Cubs win! Home slide over at 12 National League


CHICAGO -- Hard to imagine why the Chicago Cubs took so long to win a game at Wrigley Field. The formula's pretty simple:

Just take the ugliest goat in the state of Wisconsin -- preferably one that looks like somebody's dear old mother. Round up a voodoo doll from Jamaica. And mix in a healthy dose of infectious optimism from the greatest Cub of all: His Happiness Ernie Banks.

Oh, yeah. It helps, too, if rookie Steve Trachsel pitches seven solid innings, and Sammy Sosa and Eddie Zambrano chip in with home runs.

That's all it took yesterday for the Cubs to end their longest losing streak of the 20th century at 12 games with a 5-2 victory over the Cincinnati Reds.

"I feel like the weight of Jupiter has been lifted off my shoulders," said first baseman Mark Grace. "I feel like we're in first place right now."

Doubtless, that feeling passed pretty quickly. Because the reality is the Cubs still have the worst record in the major leagues at 7-18.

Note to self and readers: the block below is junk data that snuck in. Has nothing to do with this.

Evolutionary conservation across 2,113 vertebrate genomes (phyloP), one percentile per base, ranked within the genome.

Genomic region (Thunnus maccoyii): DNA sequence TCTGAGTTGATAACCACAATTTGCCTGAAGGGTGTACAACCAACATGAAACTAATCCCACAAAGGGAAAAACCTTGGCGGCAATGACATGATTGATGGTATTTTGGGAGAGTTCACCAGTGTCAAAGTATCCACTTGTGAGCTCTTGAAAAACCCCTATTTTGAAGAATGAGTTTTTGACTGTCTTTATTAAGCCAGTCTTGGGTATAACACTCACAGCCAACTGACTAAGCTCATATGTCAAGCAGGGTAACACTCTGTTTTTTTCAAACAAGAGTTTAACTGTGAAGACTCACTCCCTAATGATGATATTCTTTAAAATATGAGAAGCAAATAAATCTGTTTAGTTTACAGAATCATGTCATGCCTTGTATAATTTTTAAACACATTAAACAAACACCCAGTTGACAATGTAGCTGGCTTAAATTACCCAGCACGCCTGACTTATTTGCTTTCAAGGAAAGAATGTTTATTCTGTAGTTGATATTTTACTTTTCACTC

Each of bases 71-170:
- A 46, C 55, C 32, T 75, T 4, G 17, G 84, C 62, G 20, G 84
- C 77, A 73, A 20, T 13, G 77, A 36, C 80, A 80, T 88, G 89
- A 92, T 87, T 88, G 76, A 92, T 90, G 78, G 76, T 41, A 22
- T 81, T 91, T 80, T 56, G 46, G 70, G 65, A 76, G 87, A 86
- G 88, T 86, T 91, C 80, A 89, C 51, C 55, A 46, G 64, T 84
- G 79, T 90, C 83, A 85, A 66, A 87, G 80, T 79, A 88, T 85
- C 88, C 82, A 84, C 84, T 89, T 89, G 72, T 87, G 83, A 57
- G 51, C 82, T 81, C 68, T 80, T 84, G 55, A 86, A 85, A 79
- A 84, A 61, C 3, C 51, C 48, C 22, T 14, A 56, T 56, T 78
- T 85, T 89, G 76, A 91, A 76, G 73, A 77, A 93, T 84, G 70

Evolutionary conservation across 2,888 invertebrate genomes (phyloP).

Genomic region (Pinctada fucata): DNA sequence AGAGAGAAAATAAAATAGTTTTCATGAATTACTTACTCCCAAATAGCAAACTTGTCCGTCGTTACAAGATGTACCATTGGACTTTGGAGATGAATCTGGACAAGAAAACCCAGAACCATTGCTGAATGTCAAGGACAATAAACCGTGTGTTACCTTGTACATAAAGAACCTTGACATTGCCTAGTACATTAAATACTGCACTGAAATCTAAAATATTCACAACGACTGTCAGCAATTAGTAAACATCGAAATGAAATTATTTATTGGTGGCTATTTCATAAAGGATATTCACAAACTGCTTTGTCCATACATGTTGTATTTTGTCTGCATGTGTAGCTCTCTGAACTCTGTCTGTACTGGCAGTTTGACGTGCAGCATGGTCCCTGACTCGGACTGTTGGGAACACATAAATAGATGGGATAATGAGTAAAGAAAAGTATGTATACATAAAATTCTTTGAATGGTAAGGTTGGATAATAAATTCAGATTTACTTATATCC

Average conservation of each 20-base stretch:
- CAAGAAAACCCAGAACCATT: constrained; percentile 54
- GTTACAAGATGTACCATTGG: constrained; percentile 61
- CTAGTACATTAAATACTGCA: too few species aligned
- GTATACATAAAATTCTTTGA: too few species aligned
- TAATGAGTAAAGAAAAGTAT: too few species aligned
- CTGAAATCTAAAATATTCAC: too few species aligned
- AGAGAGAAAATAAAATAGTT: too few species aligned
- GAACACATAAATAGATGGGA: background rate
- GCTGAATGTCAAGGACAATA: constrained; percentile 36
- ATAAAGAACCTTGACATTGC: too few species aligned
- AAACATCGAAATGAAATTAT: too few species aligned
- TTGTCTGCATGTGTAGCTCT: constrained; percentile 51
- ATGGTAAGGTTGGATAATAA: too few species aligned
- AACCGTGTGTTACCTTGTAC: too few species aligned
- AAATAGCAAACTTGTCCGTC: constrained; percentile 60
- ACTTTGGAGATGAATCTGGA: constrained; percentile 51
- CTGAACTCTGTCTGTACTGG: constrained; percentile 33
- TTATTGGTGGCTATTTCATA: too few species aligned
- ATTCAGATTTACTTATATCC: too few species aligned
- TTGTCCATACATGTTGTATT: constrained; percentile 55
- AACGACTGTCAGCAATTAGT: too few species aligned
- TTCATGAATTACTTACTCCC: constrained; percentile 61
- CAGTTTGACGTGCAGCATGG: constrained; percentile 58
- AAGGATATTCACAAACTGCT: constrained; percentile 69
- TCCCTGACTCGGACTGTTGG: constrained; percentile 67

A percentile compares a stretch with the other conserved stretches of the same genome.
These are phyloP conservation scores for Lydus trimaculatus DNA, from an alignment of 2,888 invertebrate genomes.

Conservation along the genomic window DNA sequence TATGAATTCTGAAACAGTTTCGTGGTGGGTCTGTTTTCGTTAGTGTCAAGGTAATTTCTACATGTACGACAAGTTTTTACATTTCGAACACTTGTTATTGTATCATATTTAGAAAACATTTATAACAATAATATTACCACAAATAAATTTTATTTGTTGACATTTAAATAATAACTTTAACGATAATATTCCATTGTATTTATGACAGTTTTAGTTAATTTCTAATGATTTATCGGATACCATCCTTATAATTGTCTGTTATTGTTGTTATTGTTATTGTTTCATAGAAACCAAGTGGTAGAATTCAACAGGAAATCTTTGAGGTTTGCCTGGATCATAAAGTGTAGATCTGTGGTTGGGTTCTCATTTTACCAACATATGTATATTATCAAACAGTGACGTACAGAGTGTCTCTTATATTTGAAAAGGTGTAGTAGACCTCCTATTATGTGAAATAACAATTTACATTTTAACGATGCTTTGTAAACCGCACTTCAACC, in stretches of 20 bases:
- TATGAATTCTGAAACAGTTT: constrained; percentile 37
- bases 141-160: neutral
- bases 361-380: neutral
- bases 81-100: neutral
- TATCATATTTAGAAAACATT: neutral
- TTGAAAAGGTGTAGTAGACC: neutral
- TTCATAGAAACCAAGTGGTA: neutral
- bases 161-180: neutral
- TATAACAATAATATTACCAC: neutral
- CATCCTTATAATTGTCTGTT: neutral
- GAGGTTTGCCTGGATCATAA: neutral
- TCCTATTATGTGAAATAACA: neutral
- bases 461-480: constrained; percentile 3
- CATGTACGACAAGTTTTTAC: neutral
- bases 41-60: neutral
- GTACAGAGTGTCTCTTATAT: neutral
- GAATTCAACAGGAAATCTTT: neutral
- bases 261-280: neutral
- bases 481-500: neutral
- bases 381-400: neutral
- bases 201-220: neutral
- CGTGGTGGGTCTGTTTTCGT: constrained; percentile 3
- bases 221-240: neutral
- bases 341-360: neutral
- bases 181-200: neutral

Some of the credit for yesterday's win went to Banks and Billy Goat.

Manager Tom Trebelhorn had suggested bringing in a goat to break the jinx that Sam Sianis, owner of the Billy Goat Tavern, put on the Cubs in 1945. Sianis' uncle, the tavern's first owner, bought a ticket for the goat to attend a World Series

game between the Cubs and Detroit Tigers that year.

When the Cubs refused to let the goat into Wrigley, Sianis swore the Cubs never would get back to the World Series again until the goat was allowed back in to Wrigley.

Banks led the goat past both dugouts before the first pitch.

Just in case that didn't work, Cubs public relations director Sharon Pannozzo broke out a voodoo doll that she brought from vacation in Jamaica and followed instructions that called, among other things, for her to read the 23rd Psalm.

"I think Trachsel had more to do with us winning than anything, but I tell you what: I wanted to ride that goat. I wanted to pet it. I wanted to keep him around," said Grace, who drove in one of the runs with a sacrifice fly.

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